The differences between the single-award system and the multiple-award system are illustrated by the way the GSA awarded a contract recently for electric typewriters having letters on a single element rather than on bars.

Eight companies bid, ranging from Olympia, which submitted a bid of $320 per typewriter, to Xerox, which bid $896. IBM offered its Selectric III model for $575 -- the third highest price -- and won the contract.

"The secret to that award is the life-cycle costing of the various machines," explained Harold R. Roach, director of GSA's general products commodity center. Over eight months, GSA officials tested the typewriters and eventually decided that the Olympia model would cost the government $813.10 over 10 years, while the IBM model would cost only $613.57 -- the cheapest by far. IBM's "was found to be the most durable, to have the least amount of maintenance problems and to have supplies that cost the least," Roach said. Now agencies that want to buy electric typewriters will have to buy the IBM model.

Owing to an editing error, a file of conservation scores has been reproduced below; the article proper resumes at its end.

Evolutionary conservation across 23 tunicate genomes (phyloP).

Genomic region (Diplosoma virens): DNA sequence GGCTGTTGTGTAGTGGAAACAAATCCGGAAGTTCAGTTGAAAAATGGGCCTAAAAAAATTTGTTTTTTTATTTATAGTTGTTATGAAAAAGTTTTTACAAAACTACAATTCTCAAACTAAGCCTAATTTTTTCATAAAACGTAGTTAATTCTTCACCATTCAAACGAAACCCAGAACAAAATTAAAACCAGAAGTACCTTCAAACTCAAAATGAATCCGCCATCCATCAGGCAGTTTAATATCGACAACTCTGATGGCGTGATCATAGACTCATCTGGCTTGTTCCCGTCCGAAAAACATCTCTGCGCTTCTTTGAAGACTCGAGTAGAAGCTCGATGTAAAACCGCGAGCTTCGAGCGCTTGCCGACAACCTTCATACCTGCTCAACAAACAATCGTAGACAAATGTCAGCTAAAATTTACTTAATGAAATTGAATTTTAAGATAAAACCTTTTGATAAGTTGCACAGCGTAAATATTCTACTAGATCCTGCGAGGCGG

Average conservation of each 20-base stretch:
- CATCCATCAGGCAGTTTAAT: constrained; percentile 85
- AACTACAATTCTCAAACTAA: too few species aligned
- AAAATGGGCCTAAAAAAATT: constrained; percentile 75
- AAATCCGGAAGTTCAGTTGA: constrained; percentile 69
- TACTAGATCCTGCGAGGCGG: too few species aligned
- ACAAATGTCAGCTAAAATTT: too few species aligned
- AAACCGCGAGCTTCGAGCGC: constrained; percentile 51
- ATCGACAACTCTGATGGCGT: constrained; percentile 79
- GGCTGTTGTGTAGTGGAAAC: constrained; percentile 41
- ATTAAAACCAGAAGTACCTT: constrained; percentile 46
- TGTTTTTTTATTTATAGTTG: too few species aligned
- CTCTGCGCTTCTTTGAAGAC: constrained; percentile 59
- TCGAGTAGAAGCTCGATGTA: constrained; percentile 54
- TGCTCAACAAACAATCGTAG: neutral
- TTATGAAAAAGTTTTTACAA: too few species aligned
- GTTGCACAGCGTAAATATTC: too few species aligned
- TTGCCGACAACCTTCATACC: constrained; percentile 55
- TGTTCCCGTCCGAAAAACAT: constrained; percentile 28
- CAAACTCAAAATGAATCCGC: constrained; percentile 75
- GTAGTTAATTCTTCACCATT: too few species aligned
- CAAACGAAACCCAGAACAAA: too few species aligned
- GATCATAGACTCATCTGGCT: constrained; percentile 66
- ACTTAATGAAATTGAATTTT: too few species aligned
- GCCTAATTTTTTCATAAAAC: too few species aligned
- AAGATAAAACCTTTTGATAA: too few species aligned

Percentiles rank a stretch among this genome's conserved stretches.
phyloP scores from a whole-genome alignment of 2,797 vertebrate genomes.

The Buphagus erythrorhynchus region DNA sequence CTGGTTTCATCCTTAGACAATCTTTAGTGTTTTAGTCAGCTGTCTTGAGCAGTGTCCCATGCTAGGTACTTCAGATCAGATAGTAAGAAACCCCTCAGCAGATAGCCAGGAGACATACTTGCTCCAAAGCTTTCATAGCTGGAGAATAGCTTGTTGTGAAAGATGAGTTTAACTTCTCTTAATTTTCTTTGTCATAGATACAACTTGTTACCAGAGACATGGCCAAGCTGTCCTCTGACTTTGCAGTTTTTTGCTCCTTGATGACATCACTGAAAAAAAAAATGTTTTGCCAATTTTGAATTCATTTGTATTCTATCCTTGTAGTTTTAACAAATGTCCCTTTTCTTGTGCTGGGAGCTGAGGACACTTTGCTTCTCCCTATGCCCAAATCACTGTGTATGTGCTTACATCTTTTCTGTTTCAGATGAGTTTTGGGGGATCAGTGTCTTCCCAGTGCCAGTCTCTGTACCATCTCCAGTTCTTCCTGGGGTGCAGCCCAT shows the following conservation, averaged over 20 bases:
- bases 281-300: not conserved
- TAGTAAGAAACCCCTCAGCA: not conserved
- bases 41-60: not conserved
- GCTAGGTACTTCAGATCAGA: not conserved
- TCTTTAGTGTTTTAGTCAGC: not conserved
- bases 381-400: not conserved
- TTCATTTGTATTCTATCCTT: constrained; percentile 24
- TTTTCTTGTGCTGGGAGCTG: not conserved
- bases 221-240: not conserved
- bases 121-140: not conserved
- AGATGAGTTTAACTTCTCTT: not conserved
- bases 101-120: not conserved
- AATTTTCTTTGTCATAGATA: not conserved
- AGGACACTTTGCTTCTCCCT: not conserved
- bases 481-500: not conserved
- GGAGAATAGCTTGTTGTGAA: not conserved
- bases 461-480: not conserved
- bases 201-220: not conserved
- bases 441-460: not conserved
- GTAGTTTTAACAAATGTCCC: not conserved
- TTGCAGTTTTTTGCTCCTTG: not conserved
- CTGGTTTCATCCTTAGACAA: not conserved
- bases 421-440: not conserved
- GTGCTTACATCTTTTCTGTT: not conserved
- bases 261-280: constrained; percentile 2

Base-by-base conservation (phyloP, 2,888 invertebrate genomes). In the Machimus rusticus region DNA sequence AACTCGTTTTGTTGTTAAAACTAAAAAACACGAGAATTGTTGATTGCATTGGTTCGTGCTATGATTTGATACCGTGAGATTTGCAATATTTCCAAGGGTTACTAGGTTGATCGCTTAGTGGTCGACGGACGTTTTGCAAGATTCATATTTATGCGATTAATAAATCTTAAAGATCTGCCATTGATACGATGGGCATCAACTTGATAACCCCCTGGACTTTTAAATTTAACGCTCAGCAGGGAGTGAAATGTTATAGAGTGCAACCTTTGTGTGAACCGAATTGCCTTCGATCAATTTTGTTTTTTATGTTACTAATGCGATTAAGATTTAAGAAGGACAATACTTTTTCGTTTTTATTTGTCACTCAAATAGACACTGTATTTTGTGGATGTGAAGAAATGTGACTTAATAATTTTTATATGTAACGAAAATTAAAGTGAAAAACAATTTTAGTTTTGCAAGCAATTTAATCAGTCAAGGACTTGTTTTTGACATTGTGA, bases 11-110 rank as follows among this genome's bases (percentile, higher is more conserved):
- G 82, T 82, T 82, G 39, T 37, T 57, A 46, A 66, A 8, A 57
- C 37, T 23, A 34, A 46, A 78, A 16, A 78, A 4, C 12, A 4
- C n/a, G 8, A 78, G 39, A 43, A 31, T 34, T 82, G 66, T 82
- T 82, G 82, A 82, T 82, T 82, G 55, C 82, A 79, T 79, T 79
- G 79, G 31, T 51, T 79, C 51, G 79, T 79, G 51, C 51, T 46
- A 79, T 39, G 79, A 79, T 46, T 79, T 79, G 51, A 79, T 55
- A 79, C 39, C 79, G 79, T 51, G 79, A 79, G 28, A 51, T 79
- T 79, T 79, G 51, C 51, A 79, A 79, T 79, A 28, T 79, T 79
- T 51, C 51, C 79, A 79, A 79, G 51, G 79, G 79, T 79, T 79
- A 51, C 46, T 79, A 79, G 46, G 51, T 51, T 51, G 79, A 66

Under the multiple-award system, the GSA would simply have negotiated contracts with each of the firms so that agencies could purchase their model at the wholesale price.